Yes, Thanksgiving was last week, but new releases are pretty thin on the ground at this time of year, so today I’m listing a few of the books published in 2016 that I am thankful for that you may not have heard enough about. This is part one – I’ll publish part two next week! Meanwhile, you can also hear Rebecca and I discuss some fun bookish whatever on this week’s new episode of the All the Books! We talked about awesome books such as Searching for John Hughes, The Book of Unknown Americans, and The Borden Murders. Also, you should know that the final book in the Queen of the Tearling series is out today! Your wait is over!
This week’s newsletter is sponsored by The Novice by Taran Matharu.
He can summon demons. But can he win a war?
Fletcher is working as a blacksmith’s apprentice when he discovers he has the rare ability to summon demons from another world. Chased from his village for a crime he did not commit, Fletcher must travel with his demon, Ignatius, to an academy for adepts, where the gifted are taught the art of summoning.
Along with nobles and commoners, Fletcher endures grueling lessons that will prepare him to serve as a Battlemage in the Empire’s war against the savage Orcs. But sinister forces infect new friendships and rivalries grow. With no one but Ignatius by his side, Fletcher must decide where his loyalties lie. The fate of the Empire is in his hands. . . .
The Gloaming by Melanie Finn
A wildly strange, fascinating literary thriller, steeped in guilt and superstition.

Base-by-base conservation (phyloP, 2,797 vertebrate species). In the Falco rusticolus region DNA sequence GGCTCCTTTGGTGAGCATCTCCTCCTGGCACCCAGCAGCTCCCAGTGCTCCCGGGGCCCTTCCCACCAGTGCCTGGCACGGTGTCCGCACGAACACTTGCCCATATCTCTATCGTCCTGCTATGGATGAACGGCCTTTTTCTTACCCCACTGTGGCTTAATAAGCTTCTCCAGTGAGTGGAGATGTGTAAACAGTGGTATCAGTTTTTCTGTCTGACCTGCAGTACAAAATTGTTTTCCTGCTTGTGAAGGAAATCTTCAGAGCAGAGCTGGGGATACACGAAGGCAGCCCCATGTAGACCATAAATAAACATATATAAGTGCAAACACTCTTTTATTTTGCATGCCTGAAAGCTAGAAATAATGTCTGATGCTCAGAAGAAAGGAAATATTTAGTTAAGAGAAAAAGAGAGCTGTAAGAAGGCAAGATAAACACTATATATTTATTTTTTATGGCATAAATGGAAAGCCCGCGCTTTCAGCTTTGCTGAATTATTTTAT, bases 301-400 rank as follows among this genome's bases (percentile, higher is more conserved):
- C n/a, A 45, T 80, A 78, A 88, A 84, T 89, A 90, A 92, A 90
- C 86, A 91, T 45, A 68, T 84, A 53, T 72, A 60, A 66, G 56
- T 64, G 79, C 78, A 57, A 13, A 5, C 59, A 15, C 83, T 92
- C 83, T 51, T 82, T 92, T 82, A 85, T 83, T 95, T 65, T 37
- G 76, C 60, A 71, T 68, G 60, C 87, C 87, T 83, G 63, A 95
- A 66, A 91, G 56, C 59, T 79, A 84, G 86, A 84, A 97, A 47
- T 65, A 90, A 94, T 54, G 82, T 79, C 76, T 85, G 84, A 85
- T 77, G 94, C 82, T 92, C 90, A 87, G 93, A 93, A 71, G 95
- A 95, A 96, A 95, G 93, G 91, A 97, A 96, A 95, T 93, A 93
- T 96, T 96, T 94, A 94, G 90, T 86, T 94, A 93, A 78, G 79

Your Heart is a Muscle the Size of a Fist by Sunil Yapa
Grief, heroics, and violence set amid the 1990 WTO protests in Seattle.
One-in-a-Million Boy by Monica Wood
When a ten-year-old boy dies, his estranged father sets out to learn more about him by visiting the boy’s only friend: a 104-year-old woman.
Do Not Say We Have Nothing by Madeleine Thien
This beautiful, all-consuming novel about family, secrets, Mao’s Cultural Revolution, and the Tiananmen Square massacre won the Scotiabank Giller Prize.
Grace by Natashia Deón
A brutal, breathtaking story of runaway slaves, the Civil War, and family. This amazing novel has been sorely overlooked.
Children of the New World: Stories by Alexander Weinstein
Like Black Mirror? Like Westworld? Then you’ll love these stories of not-so-far-away future dystopia.
The Fire This Time: A New Generation Speaks About Race edited by Jesmyn Ward
Smart, important essays and poems about race from some of today’s most important voices.
The Clancys of Queens by Tara Clancy
Clancy’s hilarious and heartfelt memoir about growing up in a working class family in Queens.
The Story of a Brief Marriage by Anuk Arudpragasam
Beautifully written story of refugees in Sri Lanka during the Civil War. It is both breathtaking and horrifying.
Black Apple by Joan Crate
Heartwrenching novel about a young Blackfoot girl who is taken from her family and placed the residential school system on the Canadian prairies.
The Hike by Drew Magary
If Roald Dahl wrote an episode of Tales from the Crypt, you would get The Hike. It’s absoloutely bananapants.
Riverine: A Memoir from Anywhere but Here by Angela Palm
Palm returned to her hometown to confront the ghosts of her past, including the boy she loved who is now in prison for murder.
YAY, BOOKS! That’s it for me today. Stay tuned for next week when I share even more amazing overlooked books of 2016! And if you want to learn more about books (and see lots of pictures of my cats, Millay and Steinbeck), or tell me about books you’re reading, you can find me on Twitter at MissLiberty, on Instagram at FranzenComesAlive, or Litsy under ‘Liberty’!